The present studies demonstrate that prolonged administration of in vitro prepared species-specific AGE-modified protein, in this case rabbit albumin infused into otherwise healthy normal rabbits, causes distinct pathological changes in aortic wall structure akin to early changes of atherogenesis. Moreover, transient elevation in plasma lipid concentration induced by dietary changes synergized potently with AGE administration and induced rapidly evolving atheromatous lesions. Taken together with previous evidence implicating AGEs in a number of biochemical, cellular, and early vascular pathophysiological events in vivo, these new data further support a cause-and-effect relationship between chronic AGE accumulation and atherosclerosis.

Although high levels of AGE immunoreactivity has been observed within the atherosclerotic plaque of diabetic vessels (11), the specific in vivo role of late glycation products (AGEs) in the establishment of diabetic macro vascular disease has not been fully determined, as both diabetes and atherosclerosis are pathogenically complex diseases (13). Similarly, despite the strong association of AGE accumulation with normal aging, the pathogenic role of progressive AGE accumulation in the gradual thickening and increased rigidity of large vessel walls, referred to as arteriosclerosis, with or without attendant atherosclerosis, is not well understood. Even less understood is the marked acceleration of atherosclerosis that accompanies chronic renal failure, irrespective of the nature of the underlying renal disease (25).

Vascular tissue and plasma levels of AGEs are reported to be elevated in connection with renal insufficiency (13). The AGE content of the low molecular weight (<10 kD) serum fraction that may represent in part the degradation of tissue and cellular AGEs, is independently elevated in association with diabetes and renal failure (13,14). The normal renal excretion of small size AGE containing molecules, including a highly “reactive” class of AGE peptides, is delayed by impaired renal function further exacerbating the accumulation of circulating low molecular weight AGEs. In experimental incubations in vitro, a large portion of these reactive serum AGE peptides readily attach to vascular components, matrix and/or serum proteins, such as collagen (14) and LDL (26). This observation suggested that similar “second generation” AGE accumulation by re-attachment of AGE peptides in vivo could contribute to the acceleration of tissue injury in patients with diabetic or nondiabetic renal insufficiency.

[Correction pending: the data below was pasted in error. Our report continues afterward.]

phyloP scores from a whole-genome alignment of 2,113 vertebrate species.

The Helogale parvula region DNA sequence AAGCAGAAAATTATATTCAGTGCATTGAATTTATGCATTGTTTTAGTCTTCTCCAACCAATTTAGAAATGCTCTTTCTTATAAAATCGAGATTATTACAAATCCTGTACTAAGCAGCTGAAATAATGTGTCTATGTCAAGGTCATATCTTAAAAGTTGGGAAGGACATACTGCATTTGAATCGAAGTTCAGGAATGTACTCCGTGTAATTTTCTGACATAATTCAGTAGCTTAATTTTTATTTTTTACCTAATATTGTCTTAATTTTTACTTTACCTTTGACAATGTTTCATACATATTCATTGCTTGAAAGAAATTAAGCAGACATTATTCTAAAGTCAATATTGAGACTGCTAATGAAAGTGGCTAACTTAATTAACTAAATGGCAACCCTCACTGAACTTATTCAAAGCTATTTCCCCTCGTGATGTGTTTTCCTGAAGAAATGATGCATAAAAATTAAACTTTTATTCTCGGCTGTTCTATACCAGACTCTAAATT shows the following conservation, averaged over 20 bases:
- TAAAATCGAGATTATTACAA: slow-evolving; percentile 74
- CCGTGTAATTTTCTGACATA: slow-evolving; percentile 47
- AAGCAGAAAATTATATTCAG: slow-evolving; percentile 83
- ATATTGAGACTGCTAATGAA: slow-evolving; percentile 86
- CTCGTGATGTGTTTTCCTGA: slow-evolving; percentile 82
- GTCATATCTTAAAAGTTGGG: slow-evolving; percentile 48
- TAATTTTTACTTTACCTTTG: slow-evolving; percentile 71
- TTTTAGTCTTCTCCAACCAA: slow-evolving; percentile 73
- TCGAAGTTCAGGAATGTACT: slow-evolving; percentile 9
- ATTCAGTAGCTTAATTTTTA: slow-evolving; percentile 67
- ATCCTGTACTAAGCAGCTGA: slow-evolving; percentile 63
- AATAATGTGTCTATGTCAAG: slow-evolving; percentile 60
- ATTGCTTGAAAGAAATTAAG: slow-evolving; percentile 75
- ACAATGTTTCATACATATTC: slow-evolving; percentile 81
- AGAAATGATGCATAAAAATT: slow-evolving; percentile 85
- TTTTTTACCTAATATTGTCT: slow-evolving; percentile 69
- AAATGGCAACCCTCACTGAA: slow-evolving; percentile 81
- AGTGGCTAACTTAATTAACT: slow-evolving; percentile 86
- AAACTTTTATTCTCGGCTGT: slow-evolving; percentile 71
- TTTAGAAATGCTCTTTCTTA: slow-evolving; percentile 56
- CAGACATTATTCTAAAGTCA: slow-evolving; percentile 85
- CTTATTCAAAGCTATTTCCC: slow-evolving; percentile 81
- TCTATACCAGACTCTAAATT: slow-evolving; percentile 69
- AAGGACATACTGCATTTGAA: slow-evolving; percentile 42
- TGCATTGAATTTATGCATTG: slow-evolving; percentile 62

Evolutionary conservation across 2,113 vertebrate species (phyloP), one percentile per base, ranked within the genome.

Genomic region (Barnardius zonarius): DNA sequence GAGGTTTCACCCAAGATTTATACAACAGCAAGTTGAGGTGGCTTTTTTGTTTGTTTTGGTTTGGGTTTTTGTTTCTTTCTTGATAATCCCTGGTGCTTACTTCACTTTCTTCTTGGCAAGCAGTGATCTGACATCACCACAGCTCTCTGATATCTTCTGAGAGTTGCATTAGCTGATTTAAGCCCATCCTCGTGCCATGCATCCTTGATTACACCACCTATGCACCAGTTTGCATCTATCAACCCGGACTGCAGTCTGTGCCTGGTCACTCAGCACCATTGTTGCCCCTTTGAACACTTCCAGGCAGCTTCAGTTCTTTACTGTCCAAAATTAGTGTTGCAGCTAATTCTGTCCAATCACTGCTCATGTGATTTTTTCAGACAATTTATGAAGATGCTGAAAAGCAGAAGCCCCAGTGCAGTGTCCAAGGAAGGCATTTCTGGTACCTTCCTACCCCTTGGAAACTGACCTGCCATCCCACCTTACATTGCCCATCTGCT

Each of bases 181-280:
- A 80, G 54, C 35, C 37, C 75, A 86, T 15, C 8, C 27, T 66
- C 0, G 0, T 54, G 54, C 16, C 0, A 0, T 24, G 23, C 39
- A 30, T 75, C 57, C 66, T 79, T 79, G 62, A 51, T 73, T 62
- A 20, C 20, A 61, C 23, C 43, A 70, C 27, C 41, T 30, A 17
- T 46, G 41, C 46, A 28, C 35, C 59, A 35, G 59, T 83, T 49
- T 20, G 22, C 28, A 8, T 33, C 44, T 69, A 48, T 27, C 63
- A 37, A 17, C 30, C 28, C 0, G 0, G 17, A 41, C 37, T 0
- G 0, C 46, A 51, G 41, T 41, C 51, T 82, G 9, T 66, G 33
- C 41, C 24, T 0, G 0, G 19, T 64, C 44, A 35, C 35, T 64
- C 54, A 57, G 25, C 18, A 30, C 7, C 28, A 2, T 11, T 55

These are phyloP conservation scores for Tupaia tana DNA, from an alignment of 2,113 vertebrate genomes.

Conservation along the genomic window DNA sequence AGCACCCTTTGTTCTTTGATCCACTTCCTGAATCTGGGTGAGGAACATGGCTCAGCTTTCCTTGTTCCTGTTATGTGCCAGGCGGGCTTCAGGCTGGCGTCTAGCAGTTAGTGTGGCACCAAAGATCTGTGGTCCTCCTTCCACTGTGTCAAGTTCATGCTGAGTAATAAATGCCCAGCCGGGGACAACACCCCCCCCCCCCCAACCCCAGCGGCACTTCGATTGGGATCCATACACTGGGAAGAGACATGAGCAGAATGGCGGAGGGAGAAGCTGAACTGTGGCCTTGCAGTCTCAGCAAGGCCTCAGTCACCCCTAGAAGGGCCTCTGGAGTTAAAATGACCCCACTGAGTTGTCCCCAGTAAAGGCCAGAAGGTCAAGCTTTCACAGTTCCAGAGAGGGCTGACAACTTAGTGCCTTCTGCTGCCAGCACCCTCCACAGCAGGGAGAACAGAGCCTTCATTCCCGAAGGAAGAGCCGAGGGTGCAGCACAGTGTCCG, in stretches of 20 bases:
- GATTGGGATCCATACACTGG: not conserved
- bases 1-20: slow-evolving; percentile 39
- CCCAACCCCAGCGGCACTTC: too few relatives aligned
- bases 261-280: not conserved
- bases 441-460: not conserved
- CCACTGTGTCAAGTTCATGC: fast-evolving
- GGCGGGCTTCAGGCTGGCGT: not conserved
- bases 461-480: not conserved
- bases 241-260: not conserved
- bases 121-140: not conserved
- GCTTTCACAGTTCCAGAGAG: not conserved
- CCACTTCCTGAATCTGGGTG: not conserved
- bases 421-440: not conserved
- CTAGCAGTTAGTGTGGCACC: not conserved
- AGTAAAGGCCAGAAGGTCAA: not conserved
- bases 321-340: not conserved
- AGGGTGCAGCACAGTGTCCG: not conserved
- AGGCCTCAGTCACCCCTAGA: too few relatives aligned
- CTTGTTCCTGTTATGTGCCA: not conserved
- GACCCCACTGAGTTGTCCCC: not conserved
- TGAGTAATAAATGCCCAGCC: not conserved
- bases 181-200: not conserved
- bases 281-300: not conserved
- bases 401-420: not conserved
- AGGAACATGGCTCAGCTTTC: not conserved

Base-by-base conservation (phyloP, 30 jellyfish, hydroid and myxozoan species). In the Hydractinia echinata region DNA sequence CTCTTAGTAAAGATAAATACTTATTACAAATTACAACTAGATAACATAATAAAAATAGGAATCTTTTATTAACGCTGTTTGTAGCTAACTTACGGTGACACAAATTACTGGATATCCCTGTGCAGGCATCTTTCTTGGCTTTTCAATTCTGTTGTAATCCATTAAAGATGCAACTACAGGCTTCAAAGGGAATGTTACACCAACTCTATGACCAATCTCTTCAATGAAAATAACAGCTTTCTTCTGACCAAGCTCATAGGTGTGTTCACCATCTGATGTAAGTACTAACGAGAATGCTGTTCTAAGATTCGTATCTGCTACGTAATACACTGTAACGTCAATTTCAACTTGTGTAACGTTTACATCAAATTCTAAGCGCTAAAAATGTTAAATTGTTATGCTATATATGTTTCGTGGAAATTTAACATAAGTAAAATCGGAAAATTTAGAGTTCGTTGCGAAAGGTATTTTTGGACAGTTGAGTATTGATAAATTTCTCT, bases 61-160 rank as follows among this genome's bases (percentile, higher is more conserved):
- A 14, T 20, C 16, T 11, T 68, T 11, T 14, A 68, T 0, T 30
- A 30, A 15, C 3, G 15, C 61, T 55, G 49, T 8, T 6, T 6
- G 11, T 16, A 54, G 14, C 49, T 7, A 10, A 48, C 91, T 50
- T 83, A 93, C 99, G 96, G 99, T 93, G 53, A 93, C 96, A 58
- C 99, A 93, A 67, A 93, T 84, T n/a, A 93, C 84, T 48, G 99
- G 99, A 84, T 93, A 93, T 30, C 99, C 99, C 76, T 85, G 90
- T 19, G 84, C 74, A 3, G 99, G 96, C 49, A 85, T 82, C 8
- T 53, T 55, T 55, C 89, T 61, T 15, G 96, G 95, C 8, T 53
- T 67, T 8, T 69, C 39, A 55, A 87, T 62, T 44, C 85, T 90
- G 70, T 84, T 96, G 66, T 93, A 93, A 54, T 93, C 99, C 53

This potential for in vivo vascular “toxicity” of AGEs independent of hyperglycemia or aging was first demonstrated directly in groups of otherwise normal rats and rabbits treated daily with high doses (100 mg/kg/day) of species-specific AGE-modified serum albumin over study periods of 60 days. This chronic exposure resulted in increased levels of covalently attached vascular tissue AGEs and was associated with widespread vascular leakage, mononuclear infiltration, and vasodilatory impairment, all of which were prevented by the coadministration of aminoguanidine, an AGE-crosslink inhibitor (20). Similar studies in SJL mice over a shorter treatment period demonstrated a rapid upregulation of specific genes for growth factor and extracellular matrix components in the kidney, in association with glomerular hypertrophy (21). In subsequent studies, exposure of normal Sprague-Dawley rats to more “physiologic” doses (25 mg/kg) of AGE over a period of 4–5 months resulted in frank glomerular sclerosis in this nephropathy-susceptible strain (22). Although only minor vessel changes were noted in the rodent model used (as might be expected from its relative resistance to atherosclerotic changes), the marked renal findings pointed to a similar mechanism by which vascular tissues of an atherosclerosis-prone animal model might reflect atheromatous lesions following chronic exposure to AGEs.